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Film Room: What Can Wolves Learn From Russell, Edwards’ Offensive Explosions?

Minnesota’s last two games have seen Anthony Edwards and D’Angelo Russell break through for season-best performances, and there are lessons to be gleaned from both.

2022 NBA Playoffs - Minnesota Timberwolves v Memphis Grizzlies Photo by Jesse D. Garrabrant/NBAE via Getty Images

Plenty of attention has been paid to Rudy Gobert’s role in the Minnesota Timberwolves’ suddenly stagnant early-season offense. But the backcourt’s issues with producing consistent offensive results, despite major talent, has played just as much of a role and is an area the Wolves need to address.

Both D’Angelo Russell and Anthony Edwards scored season-highs in the team’s last two games on great efficiency while adding playmaking value. Let’s look at what worked so well and what the Wolves can learn from it — aside from “It’s helpful to play teams decimated by injuries.”

D’Angelo Russell at Cleveland Cavaliers on Sunday

30 points, 11 assists, 2 TOs, 11-13 FG, 4-5 3P, 4-6 FT (stats from

Minnesota Timberwolves v Cleveland Cavaliers Photo by Jason Miller/Getty Images

The biggest issue for Russell this season has been a lethargic nature on the court. He’s naturally deliberate, which is fine, but too often this year it has crossed over into apathy.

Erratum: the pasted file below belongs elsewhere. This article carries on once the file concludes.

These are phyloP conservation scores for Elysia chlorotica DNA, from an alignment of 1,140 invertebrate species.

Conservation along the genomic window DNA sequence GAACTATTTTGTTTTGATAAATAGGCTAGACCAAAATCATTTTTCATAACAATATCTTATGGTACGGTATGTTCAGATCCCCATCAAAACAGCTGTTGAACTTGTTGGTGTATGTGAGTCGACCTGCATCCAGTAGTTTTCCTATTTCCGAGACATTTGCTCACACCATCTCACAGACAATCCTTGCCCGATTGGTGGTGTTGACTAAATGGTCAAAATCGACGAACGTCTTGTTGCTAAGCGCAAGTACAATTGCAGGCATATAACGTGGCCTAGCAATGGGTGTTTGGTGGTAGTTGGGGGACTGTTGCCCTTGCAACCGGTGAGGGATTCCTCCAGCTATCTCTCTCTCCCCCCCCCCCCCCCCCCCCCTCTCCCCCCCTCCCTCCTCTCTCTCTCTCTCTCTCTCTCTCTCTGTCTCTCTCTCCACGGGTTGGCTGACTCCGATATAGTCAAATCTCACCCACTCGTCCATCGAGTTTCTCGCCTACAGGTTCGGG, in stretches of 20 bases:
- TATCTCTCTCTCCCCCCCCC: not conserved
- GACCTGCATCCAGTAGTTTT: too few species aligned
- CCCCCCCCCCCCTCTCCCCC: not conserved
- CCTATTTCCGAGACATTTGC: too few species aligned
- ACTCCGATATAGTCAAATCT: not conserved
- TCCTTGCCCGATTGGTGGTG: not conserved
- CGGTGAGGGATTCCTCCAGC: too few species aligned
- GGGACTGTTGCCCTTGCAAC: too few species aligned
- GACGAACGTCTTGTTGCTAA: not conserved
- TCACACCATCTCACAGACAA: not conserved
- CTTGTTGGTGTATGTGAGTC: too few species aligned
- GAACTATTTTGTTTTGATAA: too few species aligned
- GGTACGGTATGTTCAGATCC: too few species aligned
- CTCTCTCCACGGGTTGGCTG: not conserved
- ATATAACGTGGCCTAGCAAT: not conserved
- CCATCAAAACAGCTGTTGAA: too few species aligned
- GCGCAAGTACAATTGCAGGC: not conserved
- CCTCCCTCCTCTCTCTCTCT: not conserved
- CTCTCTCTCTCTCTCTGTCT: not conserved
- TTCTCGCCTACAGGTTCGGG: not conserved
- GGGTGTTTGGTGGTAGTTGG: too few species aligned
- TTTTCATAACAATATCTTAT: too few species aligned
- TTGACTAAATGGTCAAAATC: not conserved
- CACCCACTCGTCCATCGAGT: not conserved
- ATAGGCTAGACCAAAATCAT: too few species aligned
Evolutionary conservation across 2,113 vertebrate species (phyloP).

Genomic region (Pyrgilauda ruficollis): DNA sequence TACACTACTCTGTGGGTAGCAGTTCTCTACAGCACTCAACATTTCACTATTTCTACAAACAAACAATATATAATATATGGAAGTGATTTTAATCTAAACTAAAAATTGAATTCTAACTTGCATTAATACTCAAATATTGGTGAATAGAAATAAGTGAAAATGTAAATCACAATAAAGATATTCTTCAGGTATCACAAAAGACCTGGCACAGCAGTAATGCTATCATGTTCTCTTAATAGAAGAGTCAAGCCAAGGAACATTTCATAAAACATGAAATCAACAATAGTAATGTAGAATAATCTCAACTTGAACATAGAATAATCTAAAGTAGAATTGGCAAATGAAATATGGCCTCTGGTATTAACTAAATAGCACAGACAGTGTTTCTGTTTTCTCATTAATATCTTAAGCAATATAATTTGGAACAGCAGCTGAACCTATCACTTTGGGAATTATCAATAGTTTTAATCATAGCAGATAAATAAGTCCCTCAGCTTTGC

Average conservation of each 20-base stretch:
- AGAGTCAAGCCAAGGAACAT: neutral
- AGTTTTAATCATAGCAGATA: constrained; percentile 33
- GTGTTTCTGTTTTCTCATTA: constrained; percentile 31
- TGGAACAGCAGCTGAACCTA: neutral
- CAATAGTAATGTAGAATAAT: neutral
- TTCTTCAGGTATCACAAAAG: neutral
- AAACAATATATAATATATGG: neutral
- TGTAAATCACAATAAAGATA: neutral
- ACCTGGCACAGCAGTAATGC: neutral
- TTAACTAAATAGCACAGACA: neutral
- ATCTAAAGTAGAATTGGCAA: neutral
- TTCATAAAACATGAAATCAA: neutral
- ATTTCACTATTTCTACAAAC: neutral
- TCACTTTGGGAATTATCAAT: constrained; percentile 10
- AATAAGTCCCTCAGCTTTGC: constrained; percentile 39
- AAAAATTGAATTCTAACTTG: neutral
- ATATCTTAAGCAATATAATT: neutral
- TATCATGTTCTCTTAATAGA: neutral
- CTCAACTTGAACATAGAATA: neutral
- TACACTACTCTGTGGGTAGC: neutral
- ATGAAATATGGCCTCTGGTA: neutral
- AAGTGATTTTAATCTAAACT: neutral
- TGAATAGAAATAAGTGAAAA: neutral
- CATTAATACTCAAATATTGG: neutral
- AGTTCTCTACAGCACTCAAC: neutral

Against the Cavs, though, Minnesota ran sets that put pep into Russell’s step. They got him moving into catches and actions, setting the defense behind by a half-step and often encouraging momentum toward the rim.

Creating energy within the offense helped D-Lo get into rhythm much better than his usual diet of methodical pull-ups, and that flow carried over to tougher shots once he had the hot hand.

Russell also deserves credit for creating his own zip by looking for early offense. He sought out opportunities to push the pace and attack Cleveland’s defense before it got set, whether it was for his own buckets or his teammates’.

Unlocking that dynamic passing was just as important to Minnesota’s offense as Russell’s scoring. The Wolves’ spacing around the 3-point line has been solid in general this season, but it helped that players were actually knocking down 3s and that Russell made his pick-and-roll reads with a little more conviction. Taurean Prince continuing to be money from the corners helps, too.

Gobert cleanly securing catches as a roller and finishing plays was another welcome sight.

Gobert doesn’t necessarily have to drive and finish and-ones from the top of the key, as he does in the second clip above, to give Minnesota’s attack a major boost. Just catching in traffic and finishing strong, as he does in the first play, will be an upgrade on the sloppiness of the first month of the season.

Anthony Edwards at Orlando Magic on Wednesday

35 points, 6 assists, 1 TO, 12-20 FG, 7-13 3P, 4-7 FT (stats from

Minnesota Timberwolves v Orlando Magic Photo by Mike Ehrmann/Getty Images